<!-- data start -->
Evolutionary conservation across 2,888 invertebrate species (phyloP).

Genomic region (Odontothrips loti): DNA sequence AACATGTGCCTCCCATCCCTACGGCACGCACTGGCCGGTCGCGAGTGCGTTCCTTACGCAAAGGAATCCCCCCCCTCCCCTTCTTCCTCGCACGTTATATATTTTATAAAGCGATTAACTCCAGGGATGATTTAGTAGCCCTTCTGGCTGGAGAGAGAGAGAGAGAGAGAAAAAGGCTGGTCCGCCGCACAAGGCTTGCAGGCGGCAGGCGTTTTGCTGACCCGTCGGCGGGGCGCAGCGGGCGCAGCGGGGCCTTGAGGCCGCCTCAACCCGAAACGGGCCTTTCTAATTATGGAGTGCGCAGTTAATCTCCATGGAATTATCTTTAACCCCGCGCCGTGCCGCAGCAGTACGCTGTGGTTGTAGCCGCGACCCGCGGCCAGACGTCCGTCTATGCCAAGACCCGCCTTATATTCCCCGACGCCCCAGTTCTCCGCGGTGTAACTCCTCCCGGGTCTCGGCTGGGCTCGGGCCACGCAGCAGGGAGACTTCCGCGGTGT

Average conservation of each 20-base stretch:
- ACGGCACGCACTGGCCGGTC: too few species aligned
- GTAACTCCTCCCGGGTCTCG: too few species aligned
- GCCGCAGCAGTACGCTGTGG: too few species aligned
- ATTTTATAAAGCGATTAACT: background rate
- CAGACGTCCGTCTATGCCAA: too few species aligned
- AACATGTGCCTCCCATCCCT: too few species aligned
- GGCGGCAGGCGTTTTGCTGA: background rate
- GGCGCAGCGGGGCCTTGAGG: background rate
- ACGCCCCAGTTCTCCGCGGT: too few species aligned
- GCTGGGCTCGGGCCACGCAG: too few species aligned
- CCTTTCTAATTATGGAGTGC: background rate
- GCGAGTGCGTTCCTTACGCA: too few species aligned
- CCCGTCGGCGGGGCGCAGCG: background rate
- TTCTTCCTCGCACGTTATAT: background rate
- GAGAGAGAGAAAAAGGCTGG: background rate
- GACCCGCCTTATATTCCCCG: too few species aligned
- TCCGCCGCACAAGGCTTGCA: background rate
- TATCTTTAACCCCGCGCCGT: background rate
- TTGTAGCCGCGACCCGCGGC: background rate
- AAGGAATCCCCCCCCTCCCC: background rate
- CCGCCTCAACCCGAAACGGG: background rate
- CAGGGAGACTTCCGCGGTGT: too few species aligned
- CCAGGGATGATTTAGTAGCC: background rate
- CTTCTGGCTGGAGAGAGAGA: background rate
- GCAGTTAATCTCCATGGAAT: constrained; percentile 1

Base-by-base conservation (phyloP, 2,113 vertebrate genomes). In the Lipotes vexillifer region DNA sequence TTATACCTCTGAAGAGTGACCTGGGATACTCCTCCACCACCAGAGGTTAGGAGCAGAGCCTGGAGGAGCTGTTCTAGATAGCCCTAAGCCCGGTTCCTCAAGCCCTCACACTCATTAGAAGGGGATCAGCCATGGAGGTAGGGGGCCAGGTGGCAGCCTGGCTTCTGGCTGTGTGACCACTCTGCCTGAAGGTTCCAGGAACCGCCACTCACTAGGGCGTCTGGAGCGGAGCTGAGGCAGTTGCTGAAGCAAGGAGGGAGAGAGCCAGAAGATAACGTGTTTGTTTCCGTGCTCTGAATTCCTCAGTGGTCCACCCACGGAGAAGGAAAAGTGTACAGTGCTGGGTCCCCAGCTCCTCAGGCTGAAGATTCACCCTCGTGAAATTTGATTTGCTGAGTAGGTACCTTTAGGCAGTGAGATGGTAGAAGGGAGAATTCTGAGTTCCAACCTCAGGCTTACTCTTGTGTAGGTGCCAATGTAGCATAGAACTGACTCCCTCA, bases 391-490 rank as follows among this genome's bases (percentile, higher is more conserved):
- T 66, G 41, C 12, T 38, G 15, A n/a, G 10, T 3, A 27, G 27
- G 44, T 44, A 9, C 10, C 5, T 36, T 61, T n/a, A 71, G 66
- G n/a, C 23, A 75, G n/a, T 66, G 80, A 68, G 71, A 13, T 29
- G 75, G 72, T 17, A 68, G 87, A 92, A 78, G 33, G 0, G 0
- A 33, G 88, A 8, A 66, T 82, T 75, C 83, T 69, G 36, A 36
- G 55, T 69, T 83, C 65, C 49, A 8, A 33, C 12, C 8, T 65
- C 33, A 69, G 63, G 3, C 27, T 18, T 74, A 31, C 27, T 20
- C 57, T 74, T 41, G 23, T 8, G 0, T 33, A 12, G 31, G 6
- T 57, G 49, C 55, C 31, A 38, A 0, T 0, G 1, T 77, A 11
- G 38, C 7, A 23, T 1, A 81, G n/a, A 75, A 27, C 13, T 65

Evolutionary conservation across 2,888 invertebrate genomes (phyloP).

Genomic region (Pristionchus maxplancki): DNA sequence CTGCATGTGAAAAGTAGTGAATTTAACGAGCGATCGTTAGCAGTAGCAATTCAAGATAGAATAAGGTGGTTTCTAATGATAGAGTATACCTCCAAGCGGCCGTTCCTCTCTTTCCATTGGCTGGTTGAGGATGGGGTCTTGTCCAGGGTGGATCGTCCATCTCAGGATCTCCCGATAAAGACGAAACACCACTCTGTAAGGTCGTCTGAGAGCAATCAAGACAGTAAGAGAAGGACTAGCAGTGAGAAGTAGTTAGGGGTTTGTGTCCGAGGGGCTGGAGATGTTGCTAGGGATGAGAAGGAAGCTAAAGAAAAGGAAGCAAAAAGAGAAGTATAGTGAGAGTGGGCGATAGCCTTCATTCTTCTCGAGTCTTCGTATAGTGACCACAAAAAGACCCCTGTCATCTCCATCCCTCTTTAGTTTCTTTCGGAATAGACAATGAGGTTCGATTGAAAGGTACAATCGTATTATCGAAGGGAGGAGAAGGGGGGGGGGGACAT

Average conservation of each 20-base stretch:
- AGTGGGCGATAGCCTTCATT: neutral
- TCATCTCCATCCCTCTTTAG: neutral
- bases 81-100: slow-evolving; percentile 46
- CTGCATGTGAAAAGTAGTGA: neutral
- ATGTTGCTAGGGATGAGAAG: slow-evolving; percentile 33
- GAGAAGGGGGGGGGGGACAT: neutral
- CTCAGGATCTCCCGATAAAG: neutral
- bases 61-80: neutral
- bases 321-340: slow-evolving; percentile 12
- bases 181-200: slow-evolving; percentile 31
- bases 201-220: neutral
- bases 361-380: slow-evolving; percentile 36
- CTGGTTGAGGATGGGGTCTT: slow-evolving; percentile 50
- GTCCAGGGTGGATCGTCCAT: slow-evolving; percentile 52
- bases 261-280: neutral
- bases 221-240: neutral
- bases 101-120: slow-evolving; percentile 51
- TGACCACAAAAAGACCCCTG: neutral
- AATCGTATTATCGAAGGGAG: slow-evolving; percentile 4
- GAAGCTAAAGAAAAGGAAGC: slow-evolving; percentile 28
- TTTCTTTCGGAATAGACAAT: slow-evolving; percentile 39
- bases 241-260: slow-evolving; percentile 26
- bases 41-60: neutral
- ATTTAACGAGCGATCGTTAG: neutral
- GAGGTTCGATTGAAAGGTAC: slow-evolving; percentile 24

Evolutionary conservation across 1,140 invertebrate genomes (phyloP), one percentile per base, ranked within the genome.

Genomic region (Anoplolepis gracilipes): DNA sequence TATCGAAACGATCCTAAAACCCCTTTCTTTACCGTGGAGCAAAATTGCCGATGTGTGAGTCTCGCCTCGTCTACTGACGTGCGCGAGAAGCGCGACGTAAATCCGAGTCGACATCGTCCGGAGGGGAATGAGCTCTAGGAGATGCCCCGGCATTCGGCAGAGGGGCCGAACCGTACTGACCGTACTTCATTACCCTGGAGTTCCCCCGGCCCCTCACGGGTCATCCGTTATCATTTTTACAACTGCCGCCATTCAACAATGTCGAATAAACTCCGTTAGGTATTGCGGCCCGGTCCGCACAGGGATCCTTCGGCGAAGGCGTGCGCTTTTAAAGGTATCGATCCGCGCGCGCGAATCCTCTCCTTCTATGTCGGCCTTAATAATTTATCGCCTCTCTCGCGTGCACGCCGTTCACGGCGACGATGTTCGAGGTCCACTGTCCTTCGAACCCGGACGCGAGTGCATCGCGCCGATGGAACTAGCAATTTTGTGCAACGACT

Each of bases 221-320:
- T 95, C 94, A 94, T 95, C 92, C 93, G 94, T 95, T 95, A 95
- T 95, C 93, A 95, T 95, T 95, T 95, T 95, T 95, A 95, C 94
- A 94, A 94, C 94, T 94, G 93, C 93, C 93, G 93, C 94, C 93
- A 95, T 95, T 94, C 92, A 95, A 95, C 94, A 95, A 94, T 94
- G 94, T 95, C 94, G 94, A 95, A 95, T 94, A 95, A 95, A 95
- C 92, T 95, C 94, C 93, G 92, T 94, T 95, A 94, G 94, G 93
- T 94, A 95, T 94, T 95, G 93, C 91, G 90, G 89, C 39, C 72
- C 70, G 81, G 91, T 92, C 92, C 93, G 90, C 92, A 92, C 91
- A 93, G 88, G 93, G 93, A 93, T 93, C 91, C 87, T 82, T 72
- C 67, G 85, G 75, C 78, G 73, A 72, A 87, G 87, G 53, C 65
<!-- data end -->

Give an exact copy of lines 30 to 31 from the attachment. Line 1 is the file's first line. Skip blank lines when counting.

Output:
- T 66, G 41, C 12, T 38, G 15, A n/a, G 10, T 3, A 27, G 27
- G 44, T 44, A 9, C 10, C 5, T 36, T 61, T n/a, A 71, G 66